What to do?  How to get out of this? And my bus was leaving very shortly with my bag on board.  I had heard horror stories of drugs being planted on unsuspecting foreigners, large fines being demanded, and weeks and months of waiting for the wheels of justice to grind.

‘So what happens now?’

‘You will be held until the judge has time to hear your case’

‘And how long will that take?

‘Who knows – one week, one month, maybe longer’

‘And what will be the outcome?’

‘Perhaps a sentence, perhaps just a fine’

I was trying hard to remain calm and rational, but I could feel my resolve starting to slip way.  I had about $150 in a pocket and some traveller cheques in another, but once in the barracks they both would most likely disappear.  And very minute took me closer to the barracks and further away from the bus.  I felt I had to act quickly.

‘If it’s a fine, how much would it be?’

‘No idea’.

‘If I give you enough money to pay the fine for me, would that work?  If the fine is less, you could keep the difference´’.

‘How much do you suggest?’

I took the money from my pocket and counted out $125.

‘That’s all I can afford; I need the rest for food´.

‘The machete is confiscated’

‘That’s fine with me.  It has caused me enough trouble already’.

‘OK, let’s go’.

An immediate U- turn amid the blaring of horns, waving of fists and expletives, a handing over of dollars and a short time later we were back at the edge of the plaza.  They let me out, shook my hand, wished me luck and sped off.  I almost started to like them, thieves though they were.

I decided to walk cautiously around the perimeter of the plaza to the bus station.  I could see several soldiers and I did  not dare to risk another encounter with them.  I reached the bus with five minutes to spare.

‘Did you enjoy your walk?’, said the driver, recognizing me.

‘It was quite memorable’, I replied, going back to the seat where I had left my bag.  After what seemed like an interminable time, the doors closed and we headed out.

I don’t recall much of that journey north.  I was quite shaken by the recent experience and the taste of my new-found freedom was almost intoxicating.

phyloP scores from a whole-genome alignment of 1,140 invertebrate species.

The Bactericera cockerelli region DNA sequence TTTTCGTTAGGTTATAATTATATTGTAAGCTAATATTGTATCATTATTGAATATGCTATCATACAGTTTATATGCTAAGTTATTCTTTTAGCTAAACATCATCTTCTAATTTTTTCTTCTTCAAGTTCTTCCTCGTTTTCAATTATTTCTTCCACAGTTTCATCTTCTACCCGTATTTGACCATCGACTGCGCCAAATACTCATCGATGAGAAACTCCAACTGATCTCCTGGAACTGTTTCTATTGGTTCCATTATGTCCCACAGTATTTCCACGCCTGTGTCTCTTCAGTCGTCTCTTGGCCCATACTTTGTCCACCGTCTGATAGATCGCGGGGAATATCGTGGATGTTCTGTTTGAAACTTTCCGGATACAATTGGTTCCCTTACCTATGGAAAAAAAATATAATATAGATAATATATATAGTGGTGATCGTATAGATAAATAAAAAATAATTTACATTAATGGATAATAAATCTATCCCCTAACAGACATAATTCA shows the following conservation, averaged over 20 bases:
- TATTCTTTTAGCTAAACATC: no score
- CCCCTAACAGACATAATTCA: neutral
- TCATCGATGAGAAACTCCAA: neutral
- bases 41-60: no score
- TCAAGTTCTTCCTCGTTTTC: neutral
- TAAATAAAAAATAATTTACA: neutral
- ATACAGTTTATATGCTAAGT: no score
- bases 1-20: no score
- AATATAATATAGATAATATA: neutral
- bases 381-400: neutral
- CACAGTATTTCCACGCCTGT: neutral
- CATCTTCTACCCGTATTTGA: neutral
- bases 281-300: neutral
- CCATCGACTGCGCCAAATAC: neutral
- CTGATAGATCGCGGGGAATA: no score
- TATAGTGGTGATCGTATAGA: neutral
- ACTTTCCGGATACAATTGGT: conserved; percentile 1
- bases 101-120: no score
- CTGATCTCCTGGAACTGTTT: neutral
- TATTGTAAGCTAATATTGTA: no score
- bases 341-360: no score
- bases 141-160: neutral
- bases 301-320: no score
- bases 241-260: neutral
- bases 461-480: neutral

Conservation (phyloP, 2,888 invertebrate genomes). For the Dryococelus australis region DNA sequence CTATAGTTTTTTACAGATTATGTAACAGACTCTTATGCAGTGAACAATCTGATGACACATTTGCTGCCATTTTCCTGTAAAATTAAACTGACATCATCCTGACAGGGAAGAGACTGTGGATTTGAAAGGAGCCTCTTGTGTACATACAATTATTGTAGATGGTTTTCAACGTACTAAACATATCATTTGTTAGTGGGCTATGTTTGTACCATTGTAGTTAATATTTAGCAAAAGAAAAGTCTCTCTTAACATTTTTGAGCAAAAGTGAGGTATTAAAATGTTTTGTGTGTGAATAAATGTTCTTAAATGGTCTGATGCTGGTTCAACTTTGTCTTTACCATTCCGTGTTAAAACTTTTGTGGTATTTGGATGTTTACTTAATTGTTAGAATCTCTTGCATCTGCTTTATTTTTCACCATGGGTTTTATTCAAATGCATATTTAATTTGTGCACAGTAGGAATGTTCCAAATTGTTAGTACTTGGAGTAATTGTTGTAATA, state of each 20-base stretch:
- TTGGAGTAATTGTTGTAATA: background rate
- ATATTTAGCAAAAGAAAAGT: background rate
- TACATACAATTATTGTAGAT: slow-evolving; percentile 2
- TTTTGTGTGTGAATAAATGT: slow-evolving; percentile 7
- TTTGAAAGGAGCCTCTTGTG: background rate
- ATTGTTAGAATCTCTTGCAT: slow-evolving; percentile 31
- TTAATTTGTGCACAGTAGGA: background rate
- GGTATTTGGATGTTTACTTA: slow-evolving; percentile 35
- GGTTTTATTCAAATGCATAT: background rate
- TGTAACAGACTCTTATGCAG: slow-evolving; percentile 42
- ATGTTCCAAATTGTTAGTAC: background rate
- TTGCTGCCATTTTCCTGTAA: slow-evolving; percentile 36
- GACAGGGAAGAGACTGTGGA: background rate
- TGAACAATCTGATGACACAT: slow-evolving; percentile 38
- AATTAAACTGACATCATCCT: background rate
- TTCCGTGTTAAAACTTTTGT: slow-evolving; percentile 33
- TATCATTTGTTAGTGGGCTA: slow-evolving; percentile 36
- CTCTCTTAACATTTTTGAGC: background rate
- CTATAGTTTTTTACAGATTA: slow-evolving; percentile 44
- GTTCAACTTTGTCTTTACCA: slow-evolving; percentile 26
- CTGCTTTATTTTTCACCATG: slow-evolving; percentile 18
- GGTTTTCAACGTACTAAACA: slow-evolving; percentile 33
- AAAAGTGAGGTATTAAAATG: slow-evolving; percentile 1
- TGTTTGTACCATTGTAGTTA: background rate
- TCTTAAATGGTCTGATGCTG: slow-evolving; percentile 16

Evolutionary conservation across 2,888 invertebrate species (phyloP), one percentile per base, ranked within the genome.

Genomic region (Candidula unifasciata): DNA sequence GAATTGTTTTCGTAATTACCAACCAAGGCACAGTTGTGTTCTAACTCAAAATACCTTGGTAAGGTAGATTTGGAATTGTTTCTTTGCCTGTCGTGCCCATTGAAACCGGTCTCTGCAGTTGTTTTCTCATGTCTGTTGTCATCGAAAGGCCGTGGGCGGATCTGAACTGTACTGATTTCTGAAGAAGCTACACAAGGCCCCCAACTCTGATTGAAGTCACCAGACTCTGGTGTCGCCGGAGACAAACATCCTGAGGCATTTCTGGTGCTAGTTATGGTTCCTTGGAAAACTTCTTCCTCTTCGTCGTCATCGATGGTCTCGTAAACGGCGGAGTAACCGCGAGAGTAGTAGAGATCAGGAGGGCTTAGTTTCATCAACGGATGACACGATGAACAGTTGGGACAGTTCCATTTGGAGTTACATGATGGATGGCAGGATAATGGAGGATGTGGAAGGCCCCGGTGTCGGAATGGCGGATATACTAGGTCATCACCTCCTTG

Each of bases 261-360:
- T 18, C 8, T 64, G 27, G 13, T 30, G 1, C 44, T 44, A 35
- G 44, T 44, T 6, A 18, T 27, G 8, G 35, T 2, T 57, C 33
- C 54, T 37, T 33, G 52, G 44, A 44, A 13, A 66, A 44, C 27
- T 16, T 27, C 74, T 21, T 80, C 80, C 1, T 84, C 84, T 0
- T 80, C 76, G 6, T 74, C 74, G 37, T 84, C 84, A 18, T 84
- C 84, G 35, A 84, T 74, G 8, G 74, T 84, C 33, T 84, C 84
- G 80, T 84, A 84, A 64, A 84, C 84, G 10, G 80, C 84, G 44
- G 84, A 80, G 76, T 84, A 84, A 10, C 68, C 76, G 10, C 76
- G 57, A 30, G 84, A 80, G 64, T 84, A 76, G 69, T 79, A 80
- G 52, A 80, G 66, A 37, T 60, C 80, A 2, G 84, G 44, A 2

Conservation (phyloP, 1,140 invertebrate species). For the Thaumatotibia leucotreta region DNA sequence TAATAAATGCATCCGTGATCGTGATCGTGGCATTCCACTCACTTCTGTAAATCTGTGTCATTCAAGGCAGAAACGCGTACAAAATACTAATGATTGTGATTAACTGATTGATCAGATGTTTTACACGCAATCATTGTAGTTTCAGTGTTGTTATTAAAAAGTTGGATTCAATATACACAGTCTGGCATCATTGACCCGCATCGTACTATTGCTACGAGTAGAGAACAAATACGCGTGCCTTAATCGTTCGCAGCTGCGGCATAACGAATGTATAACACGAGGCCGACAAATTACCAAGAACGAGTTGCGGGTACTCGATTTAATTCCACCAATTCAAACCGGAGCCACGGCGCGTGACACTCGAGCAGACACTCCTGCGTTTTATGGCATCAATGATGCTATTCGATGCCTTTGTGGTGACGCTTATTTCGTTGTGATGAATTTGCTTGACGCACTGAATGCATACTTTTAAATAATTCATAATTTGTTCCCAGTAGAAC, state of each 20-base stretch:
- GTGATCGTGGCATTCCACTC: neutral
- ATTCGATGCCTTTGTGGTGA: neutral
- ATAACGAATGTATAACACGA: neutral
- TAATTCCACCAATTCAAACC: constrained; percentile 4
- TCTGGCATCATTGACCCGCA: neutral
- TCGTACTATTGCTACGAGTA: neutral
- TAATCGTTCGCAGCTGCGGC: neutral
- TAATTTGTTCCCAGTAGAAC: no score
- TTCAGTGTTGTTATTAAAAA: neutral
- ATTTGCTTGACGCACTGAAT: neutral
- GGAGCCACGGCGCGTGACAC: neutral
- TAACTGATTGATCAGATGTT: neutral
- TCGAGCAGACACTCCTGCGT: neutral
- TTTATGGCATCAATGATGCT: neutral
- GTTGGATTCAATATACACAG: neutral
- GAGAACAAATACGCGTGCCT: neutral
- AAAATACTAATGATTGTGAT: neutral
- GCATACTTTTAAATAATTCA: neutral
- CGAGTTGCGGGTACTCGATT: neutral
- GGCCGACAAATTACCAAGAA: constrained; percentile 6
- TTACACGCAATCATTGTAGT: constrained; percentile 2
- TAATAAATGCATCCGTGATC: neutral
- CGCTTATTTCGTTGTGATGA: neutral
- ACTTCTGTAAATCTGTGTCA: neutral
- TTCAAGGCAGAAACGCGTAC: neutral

After Guadalajara I dozed off and woke up just before Tijuana, dreaming that the bus had been flagged down at a roadblock, soldiers entering, searching for a foreigner without a machete.

It was not until I walked across the border to the US that I remembered that I still had not checked my lottery tickets.


In case you wondered

I confess that the subject and content of some of my posts may seem random to the uninitiated. But there is a purpose to my ramblings.

Let me explain.

A few years ago I realized that I was the only one who knew the details of the history of my family.  Much of my insight results from thirty years of research in the archives in Belfast and Norwich, coupled with first-hand knowledge of three of my grandparents.

Some years ago I documented what I had discovered.  One evening during a skiing trip with my sons in Sweden, I read excerpts from my notes.  They listened with polite attention, but it was obvious that they were not easily enthused by ancient history; they wanted to know of my own travels and experiences.

But how to document it?

I have always had the view that autobiographies are usually an ego trip for the writer.  I did nothing further.

It was not until I recently read ‘La Colmena‘, by Camilo José Cela, that I found the inspiration and the technique to write up a series of seemingly random but ultimately connected events.

So one by one I am working though my long list.  And when I run out of inspiration, I will knit together the resultant product into a document that can hopefully be passed to my descendants.

And perhaps they will know me, although I may be long gone.

So wonder no more…

Old Joe and Young Joey